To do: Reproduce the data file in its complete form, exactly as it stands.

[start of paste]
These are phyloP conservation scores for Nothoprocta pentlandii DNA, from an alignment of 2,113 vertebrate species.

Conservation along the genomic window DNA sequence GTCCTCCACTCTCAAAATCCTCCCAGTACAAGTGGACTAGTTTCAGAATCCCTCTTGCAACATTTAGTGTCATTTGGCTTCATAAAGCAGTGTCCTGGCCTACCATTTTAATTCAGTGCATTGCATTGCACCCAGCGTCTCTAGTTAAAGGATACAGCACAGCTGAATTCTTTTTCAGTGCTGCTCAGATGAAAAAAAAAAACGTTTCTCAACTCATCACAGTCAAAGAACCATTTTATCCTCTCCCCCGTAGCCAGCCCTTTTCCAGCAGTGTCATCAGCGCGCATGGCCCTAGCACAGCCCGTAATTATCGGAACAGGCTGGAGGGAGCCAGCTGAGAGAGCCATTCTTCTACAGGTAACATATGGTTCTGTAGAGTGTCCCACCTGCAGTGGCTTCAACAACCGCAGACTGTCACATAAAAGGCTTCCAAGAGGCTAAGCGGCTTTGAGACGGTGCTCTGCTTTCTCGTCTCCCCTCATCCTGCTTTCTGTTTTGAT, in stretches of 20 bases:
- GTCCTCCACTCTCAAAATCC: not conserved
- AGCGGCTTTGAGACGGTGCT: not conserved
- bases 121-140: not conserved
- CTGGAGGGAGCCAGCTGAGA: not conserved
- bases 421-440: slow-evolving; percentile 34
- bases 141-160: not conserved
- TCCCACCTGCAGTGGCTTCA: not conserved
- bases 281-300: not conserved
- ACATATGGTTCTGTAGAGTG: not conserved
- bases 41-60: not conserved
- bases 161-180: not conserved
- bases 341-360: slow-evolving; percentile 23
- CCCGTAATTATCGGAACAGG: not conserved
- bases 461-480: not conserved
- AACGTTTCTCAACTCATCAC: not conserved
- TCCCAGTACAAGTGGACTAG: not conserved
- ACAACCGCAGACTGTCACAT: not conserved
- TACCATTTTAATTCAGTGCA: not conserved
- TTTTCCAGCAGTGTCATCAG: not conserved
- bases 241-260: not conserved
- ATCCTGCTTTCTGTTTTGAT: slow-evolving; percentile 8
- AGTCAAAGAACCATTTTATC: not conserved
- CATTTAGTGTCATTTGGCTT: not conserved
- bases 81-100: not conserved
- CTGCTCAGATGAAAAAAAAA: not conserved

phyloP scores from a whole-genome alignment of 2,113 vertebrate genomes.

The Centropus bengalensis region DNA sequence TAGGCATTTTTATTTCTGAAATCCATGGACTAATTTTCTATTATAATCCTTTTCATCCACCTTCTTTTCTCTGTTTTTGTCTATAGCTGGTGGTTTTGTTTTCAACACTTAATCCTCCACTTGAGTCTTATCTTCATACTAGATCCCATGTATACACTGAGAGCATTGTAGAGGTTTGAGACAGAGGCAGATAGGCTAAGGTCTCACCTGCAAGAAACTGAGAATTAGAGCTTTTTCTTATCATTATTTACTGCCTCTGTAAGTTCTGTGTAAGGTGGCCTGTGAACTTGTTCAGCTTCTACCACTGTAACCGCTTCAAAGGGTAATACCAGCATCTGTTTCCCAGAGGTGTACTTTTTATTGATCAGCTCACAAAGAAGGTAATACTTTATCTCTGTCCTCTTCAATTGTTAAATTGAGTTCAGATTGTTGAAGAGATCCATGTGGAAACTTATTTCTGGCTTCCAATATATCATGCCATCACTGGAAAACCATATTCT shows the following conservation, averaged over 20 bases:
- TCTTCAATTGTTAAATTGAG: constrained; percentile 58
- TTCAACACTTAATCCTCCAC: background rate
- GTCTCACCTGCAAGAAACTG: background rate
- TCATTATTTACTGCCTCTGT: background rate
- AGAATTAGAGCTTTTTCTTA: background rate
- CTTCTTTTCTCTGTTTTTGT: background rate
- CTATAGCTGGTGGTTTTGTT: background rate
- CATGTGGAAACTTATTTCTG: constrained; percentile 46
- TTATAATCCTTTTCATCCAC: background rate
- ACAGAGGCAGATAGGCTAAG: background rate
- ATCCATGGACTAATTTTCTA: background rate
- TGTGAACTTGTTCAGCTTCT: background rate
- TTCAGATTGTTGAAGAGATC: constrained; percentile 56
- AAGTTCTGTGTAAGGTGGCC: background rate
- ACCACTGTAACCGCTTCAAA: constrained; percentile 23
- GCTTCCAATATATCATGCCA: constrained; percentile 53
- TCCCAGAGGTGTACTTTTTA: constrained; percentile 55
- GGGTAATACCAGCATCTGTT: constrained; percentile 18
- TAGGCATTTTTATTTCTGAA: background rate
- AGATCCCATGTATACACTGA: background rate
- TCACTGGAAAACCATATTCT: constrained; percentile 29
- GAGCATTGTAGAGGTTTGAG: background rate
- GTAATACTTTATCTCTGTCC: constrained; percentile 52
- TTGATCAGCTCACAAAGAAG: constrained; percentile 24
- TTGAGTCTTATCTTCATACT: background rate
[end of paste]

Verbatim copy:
These are phyloP conservation scores for Nothoprocta pentlandii DNA, from an alignment of 2,113 vertebrate species.

Conservation along the genomic window DNA sequence GTCCTCCACTCTCAAAATCCTCCCAGTACAAGTGGACTAGTTTCAGAATCCCTCTTGCAACATTTAGTGTCATTTGGCTTCATAAAGCAGTGTCCTGGCCTACCATTTTAATTCAGTGCATTGCATTGCACCCAGCGTCTCTAGTTAAAGGATACAGCACAGCTGAATTCTTTTTCAGTGCTGCTCAGATGAAAAAAAAAAACGTTTCTCAACTCATCACAGTCAAAGAACCATTTTATCCTCTCCCCCGTAGCCAGCCCTTTTCCAGCAGTGTCATCAGCGCGCATGGCCCTAGCACAGCCCGTAATTATCGGAACAGGCTGGAGGGAGCCAGCTGAGAGAGCCATTCTTCTACAGGTAACATATGGTTCTGTAGAGTGTCCCACCTGCAGTGGCTTCAACAACCGCAGACTGTCACATAAAAGGCTTCCAAGAGGCTAAGCGGCTTTGAGACGGTGCTCTGCTTTCTCGTCTCCCCTCATCCTGCTTTCTGTTTTGAT, in stretches of 20 bases:
- GTCCTCCACTCTCAAAATCC: not conserved
- AGCGGCTTTGAGACGGTGCT: not conserved
- bases 121-140: not conserved
- CTGGAGGGAGCCAGCTGAGA: not conserved
- bases 421-440: slow-evolving; percentile 34
- bases 141-160: not conserved
- TCCCACCTGCAGTGGCTTCA: not conserved
- bases 281-300: not conserved
- ACATATGGTTCTGTAGAGTG: not conserved
- bases 41-60: not conserved
- bases 161-180: not conserved
- bases 341-360: slow-evolving; percentile 23
- CCCGTAATTATCGGAACAGG: not conserved
- bases 461-480: not conserved
- AACGTTTCTCAACTCATCAC: not conserved
- TCCCAGTACAAGTGGACTAG: not conserved
- ACAACCGCAGACTGTCACAT: not conserved
- TACCATTTTAATTCAGTGCA: not conserved
- TTTTCCAGCAGTGTCATCAG: not conserved
- bases 241-260: not conserved
- ATCCTGCTTTCTGTTTTGAT: slow-evolving; percentile 8
- AGTCAAAGAACCATTTTATC: not conserved
- CATTTAGTGTCATTTGGCTT: not conserved
- bases 81-100: not conserved
- CTGCTCAGATGAAAAAAAAA: not conserved

phyloP scores from a whole-genome alignment of 2,113 vertebrate genomes.

The Centropus bengalensis region DNA sequence TAGGCATTTTTATTTCTGAAATCCATGGACTAATTTTCTATTATAATCCTTTTCATCCACCTTCTTTTCTCTGTTTTTGTCTATAGCTGGTGGTTTTGTTTTCAACACTTAATCCTCCACTTGAGTCTTATCTTCATACTAGATCCCATGTATACACTGAGAGCATTGTAGAGGTTTGAGACAGAGGCAGATAGGCTAAGGTCTCACCTGCAAGAAACTGAGAATTAGAGCTTTTTCTTATCATTATTTACTGCCTCTGTAAGTTCTGTGTAAGGTGGCCTGTGAACTTGTTCAGCTTCTACCACTGTAACCGCTTCAAAGGGTAATACCAGCATCTGTTTCCCAGAGGTGTACTTTTTATTGATCAGCTCACAAAGAAGGTAATACTTTATCTCTGTCCTCTTCAATTGTTAAATTGAGTTCAGATTGTTGAAGAGATCCATGTGGAAACTTATTTCTGGCTTCCAATATATCATGCCATCACTGGAAAACCATATTCT shows the following conservation, averaged over 20 bases:
- TCTTCAATTGTTAAATTGAG: constrained; percentile 58
- TTCAACACTTAATCCTCCAC: background rate
- GTCTCACCTGCAAGAAACTG: background rate
- TCATTATTTACTGCCTCTGT: background rate
- AGAATTAGAGCTTTTTCTTA: background rate
- CTTCTTTTCTCTGTTTTTGT: background rate
- CTATAGCTGGTGGTTTTGTT: background rate
- CATGTGGAAACTTATTTCTG: constrained; percentile 46
- TTATAATCCTTTTCATCCAC: background rate
- ACAGAGGCAGATAGGCTAAG: background rate
- ATCCATGGACTAATTTTCTA: background rate
- TGTGAACTTGTTCAGCTTCT: background rate
- TTCAGATTGTTGAAGAGATC: constrained; percentile 56
- AAGTTCTGTGTAAGGTGGCC: background rate
- ACCACTGTAACCGCTTCAAA: constrained; percentile 23
- GCTTCCAATATATCATGCCA: constrained; percentile 53
- TCCCAGAGGTGTACTTTTTA: constrained; percentile 55
- GGGTAATACCAGCATCTGTT: constrained; percentile 18
- TAGGCATTTTTATTTCTGAA: background rate
- AGATCCCATGTATACACTGA: background rate
- TCACTGGAAAACCATATTCT: constrained; percentile 29
- GAGCATTGTAGAGGTTTGAG: background rate
- GTAATACTTTATCTCTGTCC: constrained; percentile 52
- TTGATCAGCTCACAAAGAAG: constrained; percentile 24
- TTGAGTCTTATCTTCATACT: background rate